Kim Dotcom Wife Demands Court Return Her $155,000 Mercedes, Other Pricey Gifts
Mona Dotcom, the wife of Megaupload founder Kim Dotcom, has filed legal papers demanding the return of a G55 Mercedes SUV seized by New Zealand police after a raid on their mansion in January. The vehicle, appraised at $155,000, has yet to be driven legally by Mrs. Dotcom, as the papers reveal she has not yet earned a driver's license.
Throughout their five-year romance, Kim showered his bride with trinkets of his affections -- Rolex and diamond-encrusted Chanel watches, a pink iPhone, laptops, etc. -- but it's that Mercedes, plus a pair of high-priced sculptures, that are the main focus of Mrs. Dotcom's recovery efforts.
"Many of my personal belongings were taken by the police, including artwork, jewelry and watches, a laptop computer and mobile phone and my car," she said in papers filed with a New Zealand court, the New Zealand Herald reports. The court documents state the couple met in November 2007 and married in July 2009, shortly after Mona had turned 21. Her wedding gift? A pair of fiberglass sculptures of faces created by Christian Colin, valued at over $78,000. She wants those back, too.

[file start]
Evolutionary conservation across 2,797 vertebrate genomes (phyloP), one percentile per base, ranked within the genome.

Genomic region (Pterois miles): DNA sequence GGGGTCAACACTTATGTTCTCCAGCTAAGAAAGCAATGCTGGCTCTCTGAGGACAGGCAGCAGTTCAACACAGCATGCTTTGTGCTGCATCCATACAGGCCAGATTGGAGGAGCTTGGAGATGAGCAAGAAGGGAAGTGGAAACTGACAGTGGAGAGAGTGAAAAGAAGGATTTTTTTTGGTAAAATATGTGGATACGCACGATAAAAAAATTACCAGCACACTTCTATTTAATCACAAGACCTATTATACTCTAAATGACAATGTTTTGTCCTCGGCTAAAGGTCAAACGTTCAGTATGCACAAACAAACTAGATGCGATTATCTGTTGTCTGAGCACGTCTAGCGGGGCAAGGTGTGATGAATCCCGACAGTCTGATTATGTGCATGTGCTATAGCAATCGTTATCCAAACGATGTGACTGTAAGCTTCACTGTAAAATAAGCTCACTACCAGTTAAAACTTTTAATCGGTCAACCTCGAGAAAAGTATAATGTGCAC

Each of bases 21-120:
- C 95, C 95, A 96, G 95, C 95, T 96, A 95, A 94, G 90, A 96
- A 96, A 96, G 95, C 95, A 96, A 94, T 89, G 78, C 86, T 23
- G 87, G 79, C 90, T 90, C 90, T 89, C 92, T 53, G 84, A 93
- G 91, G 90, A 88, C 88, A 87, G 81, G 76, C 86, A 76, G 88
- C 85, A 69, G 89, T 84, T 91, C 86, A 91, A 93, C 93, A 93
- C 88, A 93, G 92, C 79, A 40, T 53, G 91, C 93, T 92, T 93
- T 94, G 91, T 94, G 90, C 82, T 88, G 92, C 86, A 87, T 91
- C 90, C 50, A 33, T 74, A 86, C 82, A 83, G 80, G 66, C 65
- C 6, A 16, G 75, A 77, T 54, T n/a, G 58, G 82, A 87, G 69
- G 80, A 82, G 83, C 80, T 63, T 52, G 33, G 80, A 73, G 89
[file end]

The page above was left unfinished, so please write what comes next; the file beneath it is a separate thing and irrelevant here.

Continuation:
Kim Dotcom is free on bail while awaiting a hearing on his extradition to the U.S. to face piracy charges but has been granted a $15,500-per-month allowance for living expenses. Mrs. Dotcom, who maintains she had no involvement in Megaupload, lists in her filing the costs of raising five children under the roof of the couple's 25,000-square-foot Dotcom Mansion near Auckland.
- $5 million in modifications to the house.
- $780,000 a year for rent.
- $467,000 a year to keep the house going.
- Six staff at about $22,500 a month.
- $5,500 a month on groceries.
- Gas for heating and cooking, $2,500 a month.
- $2,700 a month for electricity.
- Landline phone calls budgeted at $3,900.
- $1,440 a week for lawn mowing.
- $3,300 a week for three full-time gardeners.
In her appeal to the court, Mona Dotcom said, "I have always believed my husband's businesses are entirely lawful, and I still believe this to be true," the New Zealand Herald reports. "I am simply asking the courts to return my own property and make reasonable provision for our family's ongoing maintenance and care."